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Bush welcomes Yeltsin but still backs Gorbachev


WASHINGTON -- President Bush told Russian President Boris N. Yeltsin yesterday that he was ready to work with him up to a point but would do nothing to undercut the "closest possible relationship" with Mikhail S. Gorbachev.

Mr. Bush devoted an unusual hour and 40 minutes to his meeting with Russia's first popularly elected president, who left citing four economic and commercial areas in which the United States and his republic would work more closely.

But the firm White House message was that Mr. Yeltsin should continue his recent cooperation with the Soviet president, a message the Russian leader somewhat grudgingly appeared to accept.

"We have been heartened and encouraged by President Yeltsin's commitment to democratic values and free-market principles, and we look forward to working with him," Mr. Bush said in a joint Rose Garden appearance shortly after Mr. Yeltsin's arrival.

"But at the same time -- I want to be very clear about this -- the United States will continue to maintain the closest possible official relationship with the Soviet government of President Gorbachev. Indeed, in just the few minutes we've had inside, President Yeltsin has told me that he and President Gorbachev are in very close contact and working cooperatively together to achieve these ends.

"Let's not forget that it was President Gorbachev's courageous policies of glasnost and perestroika that were the pivotal factors enabling us to end the Cold War and make Europe whole and free," Mr. Bush said.

In response, Mr. Yeltsin praised the reduction in the U.S.-Soviet military confrontation. "And I shall seek to develop this achievement together with President Gorbachev."

But Mr. Yeltsin, who has criticized Mr. Gorbachev for halfhearted reforms and earlier backsliding, noted pointedly that Russia, representing 70 percent of the Soviet gross national product, would "not allow any reversion" in democratization.

Brent Scowcroft, Mr. Bush's national security adviser, said the United States was prepared to cooperate with Russia in areas where the still-unratified union treaty gave republics authority. "But we will, of course, deal with the center as the government of the Soviet Union."

This message differed sharply from the attitude among some on Capitol Hill, where Senate Minority Leader Bob Dole, in particular, pressed for closer contact with the republics and less direct dealing with the central government.

But it was a message that Mr. Yeltsin appeared to accept as early as his arrival Tuesday, when he sought a "direct dialogue" ++ in the framework of strengthened U.S.-Soviet ties.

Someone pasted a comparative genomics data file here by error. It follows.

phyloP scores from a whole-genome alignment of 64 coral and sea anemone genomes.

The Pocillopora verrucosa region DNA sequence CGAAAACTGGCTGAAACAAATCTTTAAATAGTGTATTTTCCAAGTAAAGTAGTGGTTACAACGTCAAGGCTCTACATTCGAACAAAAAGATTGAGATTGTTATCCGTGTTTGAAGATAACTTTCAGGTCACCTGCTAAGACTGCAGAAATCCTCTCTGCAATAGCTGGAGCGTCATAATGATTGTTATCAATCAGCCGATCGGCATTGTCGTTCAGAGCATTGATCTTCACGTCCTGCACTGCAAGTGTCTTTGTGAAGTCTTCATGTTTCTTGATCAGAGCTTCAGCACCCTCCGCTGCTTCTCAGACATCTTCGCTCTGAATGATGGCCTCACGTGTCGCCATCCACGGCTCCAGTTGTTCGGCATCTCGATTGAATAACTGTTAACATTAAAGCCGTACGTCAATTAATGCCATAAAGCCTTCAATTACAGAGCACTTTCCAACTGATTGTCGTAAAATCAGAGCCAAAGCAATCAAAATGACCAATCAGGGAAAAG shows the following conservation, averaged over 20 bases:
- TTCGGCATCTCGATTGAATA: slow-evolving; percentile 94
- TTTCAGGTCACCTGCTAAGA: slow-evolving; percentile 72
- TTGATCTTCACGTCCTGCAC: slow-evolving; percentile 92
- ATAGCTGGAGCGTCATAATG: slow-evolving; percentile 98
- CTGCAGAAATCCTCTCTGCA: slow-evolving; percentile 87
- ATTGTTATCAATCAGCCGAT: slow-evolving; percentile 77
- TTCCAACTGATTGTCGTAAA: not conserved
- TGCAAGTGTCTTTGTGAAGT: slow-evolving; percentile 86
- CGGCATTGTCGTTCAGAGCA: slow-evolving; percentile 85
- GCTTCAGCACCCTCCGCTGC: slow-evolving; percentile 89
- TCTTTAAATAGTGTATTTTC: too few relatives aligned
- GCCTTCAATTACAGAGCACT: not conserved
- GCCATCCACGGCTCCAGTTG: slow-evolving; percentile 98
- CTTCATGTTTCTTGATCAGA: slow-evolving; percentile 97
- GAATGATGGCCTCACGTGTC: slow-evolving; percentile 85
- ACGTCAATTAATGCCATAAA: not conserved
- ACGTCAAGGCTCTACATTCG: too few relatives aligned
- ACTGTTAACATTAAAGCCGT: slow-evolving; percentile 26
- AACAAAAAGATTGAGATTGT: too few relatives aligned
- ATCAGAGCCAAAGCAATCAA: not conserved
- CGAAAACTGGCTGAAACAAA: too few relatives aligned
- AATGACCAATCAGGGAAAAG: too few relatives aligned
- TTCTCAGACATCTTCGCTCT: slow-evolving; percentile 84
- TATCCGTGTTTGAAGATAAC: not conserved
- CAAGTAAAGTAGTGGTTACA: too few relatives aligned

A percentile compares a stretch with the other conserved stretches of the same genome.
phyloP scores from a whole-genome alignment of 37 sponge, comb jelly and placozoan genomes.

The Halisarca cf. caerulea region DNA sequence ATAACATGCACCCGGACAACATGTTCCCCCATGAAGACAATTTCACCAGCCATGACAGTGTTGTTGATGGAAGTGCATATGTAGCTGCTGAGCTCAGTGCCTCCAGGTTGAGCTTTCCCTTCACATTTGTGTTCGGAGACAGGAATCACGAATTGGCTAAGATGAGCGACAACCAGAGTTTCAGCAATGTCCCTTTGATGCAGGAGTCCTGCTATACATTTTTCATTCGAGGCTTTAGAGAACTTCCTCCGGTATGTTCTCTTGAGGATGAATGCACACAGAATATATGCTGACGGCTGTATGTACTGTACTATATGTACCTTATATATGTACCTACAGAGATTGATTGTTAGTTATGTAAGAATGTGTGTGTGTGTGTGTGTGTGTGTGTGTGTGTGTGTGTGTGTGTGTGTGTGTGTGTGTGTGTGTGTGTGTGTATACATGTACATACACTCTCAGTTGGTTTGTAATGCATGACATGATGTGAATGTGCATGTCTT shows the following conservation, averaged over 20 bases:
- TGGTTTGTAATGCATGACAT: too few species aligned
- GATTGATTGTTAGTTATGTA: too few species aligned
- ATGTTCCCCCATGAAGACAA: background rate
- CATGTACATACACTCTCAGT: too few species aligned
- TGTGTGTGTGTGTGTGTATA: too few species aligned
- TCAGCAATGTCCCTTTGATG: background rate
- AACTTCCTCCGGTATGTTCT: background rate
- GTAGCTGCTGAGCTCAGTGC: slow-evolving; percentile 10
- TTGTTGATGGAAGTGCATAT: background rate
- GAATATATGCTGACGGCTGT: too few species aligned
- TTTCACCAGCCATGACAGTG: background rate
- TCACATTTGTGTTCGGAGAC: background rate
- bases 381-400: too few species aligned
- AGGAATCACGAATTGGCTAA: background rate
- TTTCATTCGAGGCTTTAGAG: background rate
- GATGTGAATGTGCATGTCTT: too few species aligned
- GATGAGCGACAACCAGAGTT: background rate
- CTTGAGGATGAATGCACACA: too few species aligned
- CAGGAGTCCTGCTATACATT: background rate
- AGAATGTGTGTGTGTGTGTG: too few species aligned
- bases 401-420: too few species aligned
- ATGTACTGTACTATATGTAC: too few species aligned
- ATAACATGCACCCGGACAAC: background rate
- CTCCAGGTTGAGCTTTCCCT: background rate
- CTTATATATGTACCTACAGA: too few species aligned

And in an appearance earlier yesterday at the National Press Club, he took Mr. Gorbachev's side in his power struggle with Prime Minister Valentin S. Pavlov, a hard-liner, saying that Mr. Pavlov would fail in his bid to take control over certain ministries -- from the Soviet leader.

Speaking to reporters at the White House, Mr. Yeltsin outlined four areas of U.S.-Russian cooperation: processing and storage of agricultural products; training of managerial personnel in the United States; setting up joint transportation companies as part of a "direct commercial dialogue between America and Russia," along with the possible establishment of a joint Russian-U.S. privatization bank; and converting defense industries to civilian uses.

The commercial relationship "will take place with the consent of Mikhail Gorbachev, so this will not put him in an awkward position," he said.

But Mr. Scowcroft put a more tentative cast on the joint projects, saying that "all this has to be sorted out and looked at in light of an ongoing ratification debate" over the union treaty. He stressed, "This is not a program against the center."

Earlier yesterday, Mr. Yeltsin told Defense Secretary Dick Cheney and other Pentagon officials that he wanted the Kremlin to retain control of the military but to give the republics control of defense industries.

Mr. Scowcroft said the Russian plan to slash contributions to the Kremlin budget could affect Soviet military spending.

Mr. Bush's determination to not to change the superpowers' relationship comes despite the close identity of views between his administration and Mr. Yeltsin on such issues as private property rights, the Baltics and Soviet aid to Cuba.

Mr. Yeltsin strongly backed freedom for the breakaway republics, insisting that the union could not be held together with chains. Earlier, he said that Mr. Gorbachev could not hold the entire union together.

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